I don’t know if their “system” works. I haven’t tried it. But when I feel like I just can’t get enough food, I crack into a bag of their cheddar Full Bites. They’re delicious, and have 8 grams of protein per bag. Their chocolate protein shakes are good and low calorie, and 15 grams of protein each. The full bars are vaguely reminiscent of flavored and pressed packing peanuts, but I actually like them a lot. Follow the directions and consume with a big glass of pure water, and you’ll be full in no time.
My cafeteria at my new job allows me to buy food by weight, which is a GREAT IDEA for anyone who has had weight loss surgery. You spend less money, and there’s no “clean your plate” guilt when when your plate is actually only a cup (and a half) of food instead of the massive cafeteria-dictated portions of a big sandwich or something. I don’t recommend this method for non-surgical people with self control issues. Pre-portioned meals are your friend.
I’m pretty sure that the 5 Day Pouch Test would work for people who haven’t had WLS. Basically you follow a protein-only diet similar to that which people follow after WLS, but abbreviated into 5 days. Start with protein shakes and clear liquids, then mush, then soft solids, and then solids. The liquids you can have as much as you want, but no more than a cup of anything remotely solid at a time. Your stomach WILL shrink, just like being very sick and not being able to eat and then finding when you’re healthy you eat less. I should probably advise you to check with your doctor before doing this, but…we’re all adults here.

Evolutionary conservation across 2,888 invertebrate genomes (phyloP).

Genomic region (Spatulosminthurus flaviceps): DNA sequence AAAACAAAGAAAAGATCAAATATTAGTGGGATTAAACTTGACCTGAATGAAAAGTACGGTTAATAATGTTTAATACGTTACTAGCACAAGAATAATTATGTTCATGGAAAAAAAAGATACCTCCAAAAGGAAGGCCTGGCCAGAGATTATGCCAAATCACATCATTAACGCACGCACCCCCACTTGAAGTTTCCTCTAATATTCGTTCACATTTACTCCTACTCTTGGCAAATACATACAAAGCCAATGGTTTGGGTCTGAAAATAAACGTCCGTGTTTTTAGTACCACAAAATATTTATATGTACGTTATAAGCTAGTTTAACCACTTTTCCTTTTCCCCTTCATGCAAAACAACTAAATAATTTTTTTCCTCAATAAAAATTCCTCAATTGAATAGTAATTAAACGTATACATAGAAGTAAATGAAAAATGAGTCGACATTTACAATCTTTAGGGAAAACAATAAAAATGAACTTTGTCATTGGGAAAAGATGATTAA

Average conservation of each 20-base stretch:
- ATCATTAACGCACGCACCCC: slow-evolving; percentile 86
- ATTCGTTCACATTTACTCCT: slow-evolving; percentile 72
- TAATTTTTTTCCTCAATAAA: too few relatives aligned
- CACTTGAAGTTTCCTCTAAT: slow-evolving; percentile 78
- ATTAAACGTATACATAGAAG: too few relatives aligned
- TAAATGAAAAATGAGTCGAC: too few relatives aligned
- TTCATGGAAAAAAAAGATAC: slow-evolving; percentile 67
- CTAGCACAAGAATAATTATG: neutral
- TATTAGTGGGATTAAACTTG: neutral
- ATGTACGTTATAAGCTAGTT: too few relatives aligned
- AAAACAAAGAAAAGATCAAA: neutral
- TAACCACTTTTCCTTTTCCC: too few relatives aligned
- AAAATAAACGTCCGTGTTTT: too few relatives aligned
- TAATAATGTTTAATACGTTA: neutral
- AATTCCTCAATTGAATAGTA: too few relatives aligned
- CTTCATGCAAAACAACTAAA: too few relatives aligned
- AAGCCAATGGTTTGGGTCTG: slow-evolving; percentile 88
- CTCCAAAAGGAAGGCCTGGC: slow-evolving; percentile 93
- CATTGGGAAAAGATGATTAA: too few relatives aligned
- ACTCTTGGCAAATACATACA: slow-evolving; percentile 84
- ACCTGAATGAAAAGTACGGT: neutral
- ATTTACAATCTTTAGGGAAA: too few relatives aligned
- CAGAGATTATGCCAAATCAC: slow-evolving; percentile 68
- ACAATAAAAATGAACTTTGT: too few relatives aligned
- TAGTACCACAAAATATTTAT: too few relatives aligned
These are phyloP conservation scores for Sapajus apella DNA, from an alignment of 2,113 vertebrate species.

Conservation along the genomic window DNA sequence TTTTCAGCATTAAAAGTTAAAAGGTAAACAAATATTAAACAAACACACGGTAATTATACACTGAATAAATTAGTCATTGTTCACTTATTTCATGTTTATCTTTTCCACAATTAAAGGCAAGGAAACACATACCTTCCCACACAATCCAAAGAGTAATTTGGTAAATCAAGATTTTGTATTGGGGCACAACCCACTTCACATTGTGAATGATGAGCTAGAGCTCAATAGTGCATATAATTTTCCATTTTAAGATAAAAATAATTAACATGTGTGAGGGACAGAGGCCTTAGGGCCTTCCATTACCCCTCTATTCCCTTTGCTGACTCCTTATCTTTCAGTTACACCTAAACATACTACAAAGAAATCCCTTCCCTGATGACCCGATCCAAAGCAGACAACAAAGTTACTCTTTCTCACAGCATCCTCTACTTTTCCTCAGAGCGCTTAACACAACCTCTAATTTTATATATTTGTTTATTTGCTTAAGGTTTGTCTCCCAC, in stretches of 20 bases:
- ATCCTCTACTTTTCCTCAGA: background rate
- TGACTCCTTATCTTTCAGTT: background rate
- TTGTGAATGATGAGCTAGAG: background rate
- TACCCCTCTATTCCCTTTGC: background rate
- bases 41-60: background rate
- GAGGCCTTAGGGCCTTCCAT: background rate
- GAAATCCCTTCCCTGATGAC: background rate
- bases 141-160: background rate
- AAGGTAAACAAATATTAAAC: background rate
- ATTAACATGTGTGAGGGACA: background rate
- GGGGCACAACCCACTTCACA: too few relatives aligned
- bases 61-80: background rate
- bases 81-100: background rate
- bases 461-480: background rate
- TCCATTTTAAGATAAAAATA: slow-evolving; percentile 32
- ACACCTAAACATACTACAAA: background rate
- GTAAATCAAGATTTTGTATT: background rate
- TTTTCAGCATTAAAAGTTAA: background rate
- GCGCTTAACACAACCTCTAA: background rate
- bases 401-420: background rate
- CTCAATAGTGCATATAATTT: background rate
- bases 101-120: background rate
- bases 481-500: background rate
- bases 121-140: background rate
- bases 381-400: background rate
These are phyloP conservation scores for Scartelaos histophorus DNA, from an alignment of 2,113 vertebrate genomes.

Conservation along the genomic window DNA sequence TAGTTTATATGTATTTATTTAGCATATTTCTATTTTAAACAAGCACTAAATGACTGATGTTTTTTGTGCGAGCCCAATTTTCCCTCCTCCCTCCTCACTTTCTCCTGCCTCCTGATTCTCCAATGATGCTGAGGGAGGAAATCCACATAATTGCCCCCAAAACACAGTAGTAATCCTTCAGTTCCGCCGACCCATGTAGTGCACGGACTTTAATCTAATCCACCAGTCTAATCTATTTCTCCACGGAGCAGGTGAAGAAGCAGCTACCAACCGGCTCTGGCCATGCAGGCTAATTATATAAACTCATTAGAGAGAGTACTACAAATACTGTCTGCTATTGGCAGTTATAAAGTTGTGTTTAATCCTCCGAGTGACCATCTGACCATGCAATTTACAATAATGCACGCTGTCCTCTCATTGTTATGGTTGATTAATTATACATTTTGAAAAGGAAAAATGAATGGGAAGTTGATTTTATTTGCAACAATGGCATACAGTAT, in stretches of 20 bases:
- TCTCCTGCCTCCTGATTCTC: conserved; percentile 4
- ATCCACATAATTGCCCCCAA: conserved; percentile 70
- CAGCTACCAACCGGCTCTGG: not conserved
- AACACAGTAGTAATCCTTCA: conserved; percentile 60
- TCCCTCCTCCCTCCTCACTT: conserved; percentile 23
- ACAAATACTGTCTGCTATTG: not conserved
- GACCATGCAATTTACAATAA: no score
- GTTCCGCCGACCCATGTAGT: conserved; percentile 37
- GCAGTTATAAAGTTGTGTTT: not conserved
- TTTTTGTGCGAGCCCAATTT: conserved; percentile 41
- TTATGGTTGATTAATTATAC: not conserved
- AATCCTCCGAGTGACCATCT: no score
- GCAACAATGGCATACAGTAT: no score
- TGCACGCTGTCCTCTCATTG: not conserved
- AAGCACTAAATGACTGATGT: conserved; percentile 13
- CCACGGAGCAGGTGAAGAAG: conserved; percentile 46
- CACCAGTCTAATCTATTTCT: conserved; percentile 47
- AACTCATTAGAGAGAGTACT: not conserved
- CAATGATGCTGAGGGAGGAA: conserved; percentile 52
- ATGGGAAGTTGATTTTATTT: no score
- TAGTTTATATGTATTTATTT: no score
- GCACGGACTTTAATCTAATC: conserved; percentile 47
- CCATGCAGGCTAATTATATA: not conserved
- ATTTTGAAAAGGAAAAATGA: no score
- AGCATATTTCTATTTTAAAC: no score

And then finally, the piece of advice that I know you know already — Get active. The common theme throughout 2011 was that I was sedentary. Both because I chose not to be active and also because for a time I wasn’t able to be active. Personal training is amazing, if you can afford it. I hate the dance class stuff, like Zumba, but many of my friends SWEAR by it, and they’re smart people. So, give it a try if you’re so inclined. I love Dance Dance Revolution and I’m probably going to play as soon as I’m done writing this post. If you can manage to do an hour of cardio at the gym and then 20 minutes of weight/resistance training 2-4 times per week, you will lose weight. If you don’t know how to weight train, find a friend who can show you. If you’re not intimidated by the gym staff, they’ll show you. I know that I found that to be an impossible task, though, when I first started gymming. As soon as it gets warm out again, I’m going to start doing the Couch to 5K program again, but this time, outside. I discovered that everyone was right. Running outside is way easier than on the treadmill.
And I think that’s the sum-total of my knowledge. Do I do all of these things all the time? Of course not! But I strive to do most of these things, most of the time, and I think the net result will be a win. I’ll keep everyone posted.
I gained a couple more pounds after my last post and got up to 213.8 at my highest weight since losing the 115 pounds. Today, only 2 weeks later, I am 209.4. Let’s zoom in on the very end of the weight chart I put in the beginning of this blog.
You might notice I didn’t track the 213.8. I was ashamed. This was a failure to hold myself accountable. I will lose many more battles along my journey. And that’s okay!
Because I know I will win the war.